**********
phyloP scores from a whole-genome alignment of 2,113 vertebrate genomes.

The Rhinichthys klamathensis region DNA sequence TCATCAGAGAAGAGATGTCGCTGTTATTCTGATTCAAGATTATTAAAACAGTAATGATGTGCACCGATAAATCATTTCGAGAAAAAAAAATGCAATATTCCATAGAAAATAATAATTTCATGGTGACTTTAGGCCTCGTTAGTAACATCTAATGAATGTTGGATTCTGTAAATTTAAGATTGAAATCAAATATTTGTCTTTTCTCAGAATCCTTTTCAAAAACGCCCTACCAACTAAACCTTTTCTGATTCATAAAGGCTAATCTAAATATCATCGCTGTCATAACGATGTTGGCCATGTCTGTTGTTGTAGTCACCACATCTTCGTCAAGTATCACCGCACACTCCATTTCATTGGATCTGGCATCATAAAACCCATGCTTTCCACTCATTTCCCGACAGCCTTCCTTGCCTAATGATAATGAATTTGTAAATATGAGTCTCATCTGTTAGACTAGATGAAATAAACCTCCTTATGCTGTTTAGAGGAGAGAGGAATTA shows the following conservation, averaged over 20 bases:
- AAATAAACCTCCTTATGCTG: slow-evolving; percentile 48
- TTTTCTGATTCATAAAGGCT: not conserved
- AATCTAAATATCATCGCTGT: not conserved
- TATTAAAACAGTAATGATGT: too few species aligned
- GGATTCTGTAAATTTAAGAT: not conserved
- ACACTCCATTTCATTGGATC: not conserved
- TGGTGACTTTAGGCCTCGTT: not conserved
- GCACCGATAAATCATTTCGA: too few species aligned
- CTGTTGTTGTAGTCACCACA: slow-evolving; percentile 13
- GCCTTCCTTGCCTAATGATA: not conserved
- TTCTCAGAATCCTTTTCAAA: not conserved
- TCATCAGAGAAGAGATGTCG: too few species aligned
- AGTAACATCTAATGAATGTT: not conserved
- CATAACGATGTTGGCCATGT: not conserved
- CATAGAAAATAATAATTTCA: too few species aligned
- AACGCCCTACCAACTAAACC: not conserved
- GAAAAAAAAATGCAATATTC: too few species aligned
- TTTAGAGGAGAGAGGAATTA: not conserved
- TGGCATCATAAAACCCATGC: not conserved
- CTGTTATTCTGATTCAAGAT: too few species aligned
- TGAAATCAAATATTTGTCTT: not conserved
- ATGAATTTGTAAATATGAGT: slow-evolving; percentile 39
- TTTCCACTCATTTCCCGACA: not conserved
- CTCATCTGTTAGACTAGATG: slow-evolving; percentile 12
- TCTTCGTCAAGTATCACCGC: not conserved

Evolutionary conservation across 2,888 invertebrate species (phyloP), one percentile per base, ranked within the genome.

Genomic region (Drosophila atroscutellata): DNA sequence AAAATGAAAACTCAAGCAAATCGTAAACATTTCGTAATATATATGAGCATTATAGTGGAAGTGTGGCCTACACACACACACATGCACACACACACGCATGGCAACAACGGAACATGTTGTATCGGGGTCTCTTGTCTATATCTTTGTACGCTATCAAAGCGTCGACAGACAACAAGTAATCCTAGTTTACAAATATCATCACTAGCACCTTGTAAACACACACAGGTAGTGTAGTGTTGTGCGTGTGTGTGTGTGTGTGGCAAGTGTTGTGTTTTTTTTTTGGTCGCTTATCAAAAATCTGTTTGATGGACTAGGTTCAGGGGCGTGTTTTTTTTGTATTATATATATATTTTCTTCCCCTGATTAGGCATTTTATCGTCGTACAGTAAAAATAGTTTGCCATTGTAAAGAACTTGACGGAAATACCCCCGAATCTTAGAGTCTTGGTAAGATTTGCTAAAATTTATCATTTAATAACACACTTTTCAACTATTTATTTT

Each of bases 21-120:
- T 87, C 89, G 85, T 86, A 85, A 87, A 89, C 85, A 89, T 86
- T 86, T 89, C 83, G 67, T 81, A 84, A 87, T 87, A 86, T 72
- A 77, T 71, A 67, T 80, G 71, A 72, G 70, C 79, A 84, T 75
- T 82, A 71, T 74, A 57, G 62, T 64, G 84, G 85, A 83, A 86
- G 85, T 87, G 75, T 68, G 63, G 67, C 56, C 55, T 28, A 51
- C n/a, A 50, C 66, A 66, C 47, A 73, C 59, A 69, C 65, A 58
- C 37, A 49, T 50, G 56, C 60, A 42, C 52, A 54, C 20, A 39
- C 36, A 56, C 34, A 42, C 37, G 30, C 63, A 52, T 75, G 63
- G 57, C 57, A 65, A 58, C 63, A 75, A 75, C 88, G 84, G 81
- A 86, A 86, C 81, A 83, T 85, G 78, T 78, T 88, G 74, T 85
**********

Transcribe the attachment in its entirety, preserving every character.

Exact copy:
phyloP scores from a whole-genome alignment of 2,113 vertebrate genomes.

The Rhinichthys klamathensis region DNA sequence TCATCAGAGAAGAGATGTCGCTGTTATTCTGATTCAAGATTATTAAAACAGTAATGATGTGCACCGATAAATCATTTCGAGAAAAAAAAATGCAATATTCCATAGAAAATAATAATTTCATGGTGACTTTAGGCCTCGTTAGTAACATCTAATGAATGTTGGATTCTGTAAATTTAAGATTGAAATCAAATATTTGTCTTTTCTCAGAATCCTTTTCAAAAACGCCCTACCAACTAAACCTTTTCTGATTCATAAAGGCTAATCTAAATATCATCGCTGTCATAACGATGTTGGCCATGTCTGTTGTTGTAGTCACCACATCTTCGTCAAGTATCACCGCACACTCCATTTCATTGGATCTGGCATCATAAAACCCATGCTTTCCACTCATTTCCCGACAGCCTTCCTTGCCTAATGATAATGAATTTGTAAATATGAGTCTCATCTGTTAGACTAGATGAAATAAACCTCCTTATGCTGTTTAGAGGAGAGAGGAATTA shows the following conservation, averaged over 20 bases:
- AAATAAACCTCCTTATGCTG: slow-evolving; percentile 48
- TTTTCTGATTCATAAAGGCT: not conserved
- AATCTAAATATCATCGCTGT: not conserved
- TATTAAAACAGTAATGATGT: too few species aligned
- GGATTCTGTAAATTTAAGAT: not conserved
- ACACTCCATTTCATTGGATC: not conserved
- TGGTGACTTTAGGCCTCGTT: not conserved
- GCACCGATAAATCATTTCGA: too few species aligned
- CTGTTGTTGTAGTCACCACA: slow-evolving; percentile 13
- GCCTTCCTTGCCTAATGATA: not conserved
- TTCTCAGAATCCTTTTCAAA: not conserved
- TCATCAGAGAAGAGATGTCG: too few species aligned
- AGTAACATCTAATGAATGTT: not conserved
- CATAACGATGTTGGCCATGT: not conserved
- CATAGAAAATAATAATTTCA: too few species aligned
- AACGCCCTACCAACTAAACC: not conserved
- GAAAAAAAAATGCAATATTC: too few species aligned
- TTTAGAGGAGAGAGGAATTA: not conserved
- TGGCATCATAAAACCCATGC: not conserved
- CTGTTATTCTGATTCAAGAT: too few species aligned
- TGAAATCAAATATTTGTCTT: not conserved
- ATGAATTTGTAAATATGAGT: slow-evolving; percentile 39
- TTTCCACTCATTTCCCGACA: not conserved
- CTCATCTGTTAGACTAGATG: slow-evolving; percentile 12
- TCTTCGTCAAGTATCACCGC: not conserved

Evolutionary conservation across 2,888 invertebrate species (phyloP), one percentile per base, ranked within the genome.

Genomic region (Drosophila atroscutellata): DNA sequence AAAATGAAAACTCAAGCAAATCGTAAACATTTCGTAATATATATGAGCATTATAGTGGAAGTGTGGCCTACACACACACACATGCACACACACACGCATGGCAACAACGGAACATGTTGTATCGGGGTCTCTTGTCTATATCTTTGTACGCTATCAAAGCGTCGACAGACAACAAGTAATCCTAGTTTACAAATATCATCACTAGCACCTTGTAAACACACACAGGTAGTGTAGTGTTGTGCGTGTGTGTGTGTGTGTGGCAAGTGTTGTGTTTTTTTTTTGGTCGCTTATCAAAAATCTGTTTGATGGACTAGGTTCAGGGGCGTGTTTTTTTTGTATTATATATATATTTTCTTCCCCTGATTAGGCATTTTATCGTCGTACAGTAAAAATAGTTTGCCATTGTAAAGAACTTGACGGAAATACCCCCGAATCTTAGAGTCTTGGTAAGATTTGCTAAAATTTATCATTTAATAACACACTTTTCAACTATTTATTTT

Each of bases 21-120:
- T 87, C 89, G 85, T 86, A 85, A 87, A 89, C 85, A 89, T 86
- T 86, T 89, C 83, G 67, T 81, A 84, A 87, T 87, A 86, T 72
- A 77, T 71, A 67, T 80, G 71, A 72, G 70, C 79, A 84, T 75
- T 82, A 71, T 74, A 57, G 62, T 64, G 84, G 85, A 83, A 86
- G 85, T 87, G 75, T 68, G 63, G 67, C 56, C 55, T 28, A 51
- C n/a, A 50, C 66, A 66, C 47, A 73, C 59, A 69, C 65, A 58
- C 37, A 49, T 50, G 56, C 60, A 42, C 52, A 54, C 20, A 39
- C 36, A 56, C 34, A 42, C 37, G 30, C 63, A 52, T 75, G 63
- G 57, C 57, A 65, A 58, C 63, A 75, A 75, C 88, G 84, G 81
- A 86, A 86, C 81, A 83, T 85, G 78, T 78, T 88, G 74, T 85